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    Ok Well Sherlock was really really good and showed that the other two were really weak in plotting since this was political thriller like mystery with a really intriguing and interesting villian(something which makes me kind of sad that SPOILERS he died at the end and there bringing back Moriarty). Interested to see where they go with it because apart from this episode I do have to say this has been the weakest season and the writers will have to up there game when it comes to plot since they have the characters down really good.

    I think 'Fifteen Million Merits' was originally two episodes cut down. It runs fifteen minutes longer than the others and yet there are a lot of loose ends


    Hmm I don't think it would of worked with two episodes I feel it was powerful how it was.

  18. #2078
    Secondary Hivemind Nexus gundato's Avatar
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    Quote Originally Posted by Xercies View Post
    Ok Well Sherlock was really really good and showed that the other two were really weak in plotting since this was political thriller like mystery with a really intriguing and interesting villian(something which makes me kind of sad that SPOILERS he died at the end and there bringing back Moriarty). Interested to see where they go with it because apart from this episode I do have to say this has been the weakest season and the writers will have to up there game when it comes to plot since they have the characters down really good.



    Hmm I don't think it would of worked with two episodes I feel it was powerful how it was.[/COLOR]
    Yeah, I will definitely agree that the first two episodes of the season were weak from a plot standpoint but both were incredibly entertaining

    This was a really good plot AND was really entertaining. Very good at riding the rollercoaster of Feels.

    Also, the Sherlock Scan when Sherlock is shot by Mary was quite possibly my favorite scene in any Sherlock media. It manages to be tense, heartbreaking, heartwarming, and just all shades of awesome at the same time. And the picture it paints of Sherlock's mind is even better.

    I saw the headshot coming from a mile away (The very heavy referencing of Mind Palaces the entire season combined with them trying to recover evidence), but definitely did not see the ending. Which still has me squealing. Because while it has every chance of being a "Jumping the shark" moment, I am confident they can make it work (and I am not convinced it isn't Sherlock behind it...)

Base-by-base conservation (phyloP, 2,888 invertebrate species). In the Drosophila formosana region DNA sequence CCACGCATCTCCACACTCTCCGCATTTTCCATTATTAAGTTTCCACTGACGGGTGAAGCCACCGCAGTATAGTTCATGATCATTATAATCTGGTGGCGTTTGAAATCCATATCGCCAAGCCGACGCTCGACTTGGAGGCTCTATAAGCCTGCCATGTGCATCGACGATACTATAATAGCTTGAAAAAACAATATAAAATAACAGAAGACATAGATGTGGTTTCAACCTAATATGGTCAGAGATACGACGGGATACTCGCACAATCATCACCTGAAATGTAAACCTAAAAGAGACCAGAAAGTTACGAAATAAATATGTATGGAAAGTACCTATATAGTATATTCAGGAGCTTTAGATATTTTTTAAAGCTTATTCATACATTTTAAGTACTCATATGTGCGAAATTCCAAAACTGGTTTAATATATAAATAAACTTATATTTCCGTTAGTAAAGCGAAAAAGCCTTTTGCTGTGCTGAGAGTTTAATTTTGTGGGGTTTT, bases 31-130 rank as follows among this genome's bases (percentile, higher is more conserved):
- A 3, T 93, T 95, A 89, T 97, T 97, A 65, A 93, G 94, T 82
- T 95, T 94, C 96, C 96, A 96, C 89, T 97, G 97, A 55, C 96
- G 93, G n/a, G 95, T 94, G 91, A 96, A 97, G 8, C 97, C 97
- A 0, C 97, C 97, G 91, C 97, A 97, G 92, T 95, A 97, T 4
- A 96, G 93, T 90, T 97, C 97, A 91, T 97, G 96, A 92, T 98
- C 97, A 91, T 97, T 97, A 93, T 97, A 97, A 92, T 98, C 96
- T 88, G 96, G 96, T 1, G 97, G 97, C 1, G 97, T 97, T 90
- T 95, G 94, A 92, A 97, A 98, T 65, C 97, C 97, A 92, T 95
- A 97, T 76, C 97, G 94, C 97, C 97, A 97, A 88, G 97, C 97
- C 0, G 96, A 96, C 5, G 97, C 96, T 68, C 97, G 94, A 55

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  19. #2079
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    Quote Originally Posted by sabrage View Post
    "Be Right Back" deeply unsettled me, and "The Entire History of You" made me well up a few times. "White Bear" was bad enough I never even got around to the third series 2 episode. The others I could take or leave.
    I thought 'White Bear' was thematically very powerful in looking at the notion of 'an eye for an eye' punishment and our capacity to derive enjoyment from the suffering of others (a recurring theme for the series) and also the rise of for-profit prisons. I know 'The Entire History of You' has been optioned for a film, but I felt that episode discharged its premise just about perfectly (although hardly exhausting the potential of the technology whose other implications e.g. use by the surveillance state, were barely touched upon) and it's 'White Bear' that I'd most like to see done on a bigger budget.

    The last episode, 'Waldo's Moment', about the subversion of a local election by a swearing CGI puppet, doesn't seem to have too many fans. It's definitely not the best episode, but I think the reaction is partly down to its uncomfortable message. The current system and the people in it may be terrible, the episode says (and doesn't pull any punches in that regard), but this -- an extrapolation of the trend towards politics as reality TV, i.e. entertainment -- is worse.

    Regarding 'Be Right Back', I felt it jumped the shark when the android entered the scene. It occurs to me that 'BRB' and 'The Entire History of You' (the two episodes you mentioned) focus on the interpersonal consequences of technology whereas the other four episodes operate on a broader societal level.
    Last edited by Lethe; 13-01-2014 at 04:32 AM.

  20. #2080
    Sherlock. I'm not sure how I feel about bringing Moriarty back. That is, if it's actually the case. Overall, while the season did have some great moments (and new characters), I'm afraid the series might be going downhill and not just because of this. We'll have to wait and see, I guess. Just two years...
    Last edited by wrestledwithgod; 13-01-2014 at 04:41 AM.